Zimbabwe Theological Seminary & African Baptist Churches in Zimbabwe
-from virtual visit with Henry and Hermina Mugabe, Nov. 21, 2020, hosted by JourneyPartners, a 2020 ministry partner of the Alliance
The leadership at Zimbabwe Theological Seminary are thankful they are able to continue with theological education despite the challenges in the country!
On Nov. 20th Zimbabwe Theological Seminary [ZTS] graduated 21 students at the seminary. The secretary general of the Zimbabwe Council of Churches was their guest for graduation in a ceremony that was held at the Anglican Cathedral. Even though they were only able to have 100 people present because of the pandemic, the level of excitement at graduation was high!
This year’s graduates come from many different denominations, and are going to serve in different churches, as well as serving as chaplains. The denominations represented among the student body include various Pentecostal churches, Anglican, Church of Christ, Lutheran, Seventh Day Adventists, Catholics – and Baptists!
Watch traditional dances from Nicaragua, hear from community leaders and supporters about how AMOS has changed their lives, as well as special words from Drs. David and Laura Parajón, and our new Executive Director, Dr. Gabriella Woo.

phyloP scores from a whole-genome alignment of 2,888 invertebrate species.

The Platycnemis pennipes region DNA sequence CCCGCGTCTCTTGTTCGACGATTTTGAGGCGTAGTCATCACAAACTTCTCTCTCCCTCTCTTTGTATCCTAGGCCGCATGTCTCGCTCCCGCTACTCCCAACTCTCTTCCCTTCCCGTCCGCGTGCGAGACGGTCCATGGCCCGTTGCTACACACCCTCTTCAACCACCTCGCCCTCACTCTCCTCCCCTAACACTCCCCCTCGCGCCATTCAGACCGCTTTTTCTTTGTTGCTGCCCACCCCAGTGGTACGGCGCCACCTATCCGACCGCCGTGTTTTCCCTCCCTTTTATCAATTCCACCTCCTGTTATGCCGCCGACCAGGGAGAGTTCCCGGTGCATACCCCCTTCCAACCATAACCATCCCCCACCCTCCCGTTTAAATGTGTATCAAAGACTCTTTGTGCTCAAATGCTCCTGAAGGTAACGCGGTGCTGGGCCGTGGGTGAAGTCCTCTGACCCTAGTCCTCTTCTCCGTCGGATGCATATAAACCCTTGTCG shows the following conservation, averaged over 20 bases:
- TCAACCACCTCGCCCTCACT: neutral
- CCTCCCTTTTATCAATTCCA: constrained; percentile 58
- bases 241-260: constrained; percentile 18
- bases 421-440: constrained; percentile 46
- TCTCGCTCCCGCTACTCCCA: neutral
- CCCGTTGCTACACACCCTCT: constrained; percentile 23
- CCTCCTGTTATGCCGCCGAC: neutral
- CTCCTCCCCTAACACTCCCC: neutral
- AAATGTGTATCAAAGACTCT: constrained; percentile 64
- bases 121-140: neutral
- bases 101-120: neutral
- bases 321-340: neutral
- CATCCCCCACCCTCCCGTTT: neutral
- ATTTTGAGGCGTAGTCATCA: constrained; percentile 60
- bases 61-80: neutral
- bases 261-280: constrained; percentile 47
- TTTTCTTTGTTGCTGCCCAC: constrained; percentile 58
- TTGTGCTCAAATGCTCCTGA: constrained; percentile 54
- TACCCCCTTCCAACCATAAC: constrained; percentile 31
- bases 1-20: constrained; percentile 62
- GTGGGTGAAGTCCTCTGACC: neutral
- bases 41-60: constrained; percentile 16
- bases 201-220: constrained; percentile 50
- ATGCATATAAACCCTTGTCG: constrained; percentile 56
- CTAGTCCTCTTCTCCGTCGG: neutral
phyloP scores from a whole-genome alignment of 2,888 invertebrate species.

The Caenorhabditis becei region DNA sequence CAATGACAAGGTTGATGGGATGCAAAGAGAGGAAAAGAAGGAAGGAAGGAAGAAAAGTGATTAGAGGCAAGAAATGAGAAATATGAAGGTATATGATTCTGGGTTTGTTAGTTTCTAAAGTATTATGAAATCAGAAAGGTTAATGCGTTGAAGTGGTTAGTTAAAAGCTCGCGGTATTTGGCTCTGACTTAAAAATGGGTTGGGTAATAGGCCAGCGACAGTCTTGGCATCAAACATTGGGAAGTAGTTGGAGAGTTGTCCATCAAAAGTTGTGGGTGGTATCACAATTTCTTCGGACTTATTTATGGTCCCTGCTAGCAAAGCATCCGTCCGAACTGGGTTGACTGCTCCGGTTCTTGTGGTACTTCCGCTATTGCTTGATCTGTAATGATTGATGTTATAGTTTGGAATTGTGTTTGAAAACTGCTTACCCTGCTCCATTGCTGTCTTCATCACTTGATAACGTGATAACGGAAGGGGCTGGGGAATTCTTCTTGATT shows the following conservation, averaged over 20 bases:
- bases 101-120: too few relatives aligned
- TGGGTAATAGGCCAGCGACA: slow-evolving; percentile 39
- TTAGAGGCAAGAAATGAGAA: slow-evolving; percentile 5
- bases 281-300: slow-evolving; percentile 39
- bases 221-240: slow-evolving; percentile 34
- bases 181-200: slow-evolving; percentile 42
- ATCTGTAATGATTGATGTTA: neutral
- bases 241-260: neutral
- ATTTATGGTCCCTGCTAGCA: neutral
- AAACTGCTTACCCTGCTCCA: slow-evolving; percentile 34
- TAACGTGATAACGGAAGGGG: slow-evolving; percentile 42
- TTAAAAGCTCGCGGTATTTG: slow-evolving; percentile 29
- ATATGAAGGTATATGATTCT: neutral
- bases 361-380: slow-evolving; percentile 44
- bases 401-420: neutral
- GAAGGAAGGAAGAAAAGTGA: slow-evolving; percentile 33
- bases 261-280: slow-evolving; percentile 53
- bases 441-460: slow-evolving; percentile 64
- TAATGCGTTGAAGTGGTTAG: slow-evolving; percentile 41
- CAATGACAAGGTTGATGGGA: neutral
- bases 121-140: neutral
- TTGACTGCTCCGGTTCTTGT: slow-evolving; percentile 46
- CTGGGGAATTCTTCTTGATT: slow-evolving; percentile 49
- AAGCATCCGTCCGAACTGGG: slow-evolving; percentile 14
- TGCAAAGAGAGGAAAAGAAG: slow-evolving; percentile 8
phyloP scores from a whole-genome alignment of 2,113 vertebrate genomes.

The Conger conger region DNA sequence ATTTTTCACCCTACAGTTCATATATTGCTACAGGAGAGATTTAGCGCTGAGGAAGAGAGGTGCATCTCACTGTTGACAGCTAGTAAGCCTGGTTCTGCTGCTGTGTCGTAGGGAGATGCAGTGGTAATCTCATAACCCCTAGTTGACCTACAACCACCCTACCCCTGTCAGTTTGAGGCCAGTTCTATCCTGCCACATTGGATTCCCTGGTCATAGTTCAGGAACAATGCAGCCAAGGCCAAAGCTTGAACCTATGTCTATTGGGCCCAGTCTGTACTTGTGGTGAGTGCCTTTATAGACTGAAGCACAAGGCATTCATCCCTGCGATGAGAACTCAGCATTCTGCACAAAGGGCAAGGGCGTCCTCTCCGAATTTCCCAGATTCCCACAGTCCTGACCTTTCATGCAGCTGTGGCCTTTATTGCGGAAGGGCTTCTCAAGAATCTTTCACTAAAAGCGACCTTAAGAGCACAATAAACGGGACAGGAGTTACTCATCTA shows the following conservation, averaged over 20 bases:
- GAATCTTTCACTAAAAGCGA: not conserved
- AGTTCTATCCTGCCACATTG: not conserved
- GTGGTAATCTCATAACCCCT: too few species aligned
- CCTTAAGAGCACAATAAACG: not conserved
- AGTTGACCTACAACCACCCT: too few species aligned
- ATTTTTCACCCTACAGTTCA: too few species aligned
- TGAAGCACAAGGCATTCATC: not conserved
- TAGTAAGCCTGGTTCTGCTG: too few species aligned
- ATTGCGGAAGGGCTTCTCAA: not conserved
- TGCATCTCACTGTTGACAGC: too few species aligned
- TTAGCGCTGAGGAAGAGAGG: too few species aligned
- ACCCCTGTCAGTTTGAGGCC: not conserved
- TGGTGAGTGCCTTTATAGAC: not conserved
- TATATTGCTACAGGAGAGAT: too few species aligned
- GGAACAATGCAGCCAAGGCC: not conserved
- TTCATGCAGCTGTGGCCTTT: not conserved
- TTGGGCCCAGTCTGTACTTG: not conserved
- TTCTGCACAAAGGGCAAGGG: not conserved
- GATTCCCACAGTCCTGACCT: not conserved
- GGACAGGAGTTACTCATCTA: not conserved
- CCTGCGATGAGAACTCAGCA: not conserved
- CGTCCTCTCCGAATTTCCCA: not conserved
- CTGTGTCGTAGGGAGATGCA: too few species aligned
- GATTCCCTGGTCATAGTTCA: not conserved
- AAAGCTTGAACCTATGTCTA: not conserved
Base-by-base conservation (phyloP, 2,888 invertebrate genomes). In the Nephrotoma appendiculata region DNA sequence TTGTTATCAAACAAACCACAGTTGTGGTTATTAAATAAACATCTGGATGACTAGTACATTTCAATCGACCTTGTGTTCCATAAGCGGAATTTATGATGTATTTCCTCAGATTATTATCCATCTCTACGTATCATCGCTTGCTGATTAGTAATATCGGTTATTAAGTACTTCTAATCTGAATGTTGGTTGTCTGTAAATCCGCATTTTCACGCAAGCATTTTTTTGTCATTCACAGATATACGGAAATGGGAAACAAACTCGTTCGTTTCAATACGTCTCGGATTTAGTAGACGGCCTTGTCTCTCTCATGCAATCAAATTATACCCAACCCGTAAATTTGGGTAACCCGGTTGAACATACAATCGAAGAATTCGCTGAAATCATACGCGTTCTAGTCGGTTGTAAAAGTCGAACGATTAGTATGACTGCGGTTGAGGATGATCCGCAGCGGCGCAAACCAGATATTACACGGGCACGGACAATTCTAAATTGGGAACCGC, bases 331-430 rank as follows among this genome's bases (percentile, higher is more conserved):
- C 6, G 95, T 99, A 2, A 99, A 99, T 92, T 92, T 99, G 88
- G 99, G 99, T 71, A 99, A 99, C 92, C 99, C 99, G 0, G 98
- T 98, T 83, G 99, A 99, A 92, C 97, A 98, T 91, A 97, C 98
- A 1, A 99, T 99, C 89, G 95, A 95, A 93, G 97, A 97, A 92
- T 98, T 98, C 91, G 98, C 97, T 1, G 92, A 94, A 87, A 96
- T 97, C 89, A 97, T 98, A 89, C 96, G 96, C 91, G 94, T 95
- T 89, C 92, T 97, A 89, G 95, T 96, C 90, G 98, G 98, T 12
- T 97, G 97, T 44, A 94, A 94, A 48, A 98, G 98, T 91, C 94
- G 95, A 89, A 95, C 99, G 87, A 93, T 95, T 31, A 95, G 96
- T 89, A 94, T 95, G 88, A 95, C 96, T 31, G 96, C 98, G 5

Executive director, David Parajon, writes: "First of all, I hope that you and your family are doing ok. I really hope you feel supported by loved ones and friends nearby and that you have been safe in the context of the coronavirus (COVID-19) pandemic.
I am so thankful for the continued support for AMOS from Alliance of Baptists. Without your partnership, it would not be possible to continue our mission of sharing health and hope with tens of thousands of vulnerable Nicaraguans. Many blessings to you from the AMOS team."
Our Ministry Partner, Seeds of Hope Publishers, has a new issue of Hunger News & Hope!
This special 12-page issue is centered around the relationship between disability and food security. We were alerted to this reality by Craig Gunderson whose research and analysis on food security issues are highly acclaimed and sought out by leaders in the US anti-hunger movement. Dr. Gunderson graciously agreed to write an introduction for the issue.
From Paulo Cesar, past president of the Alianca de Batistas do Brasil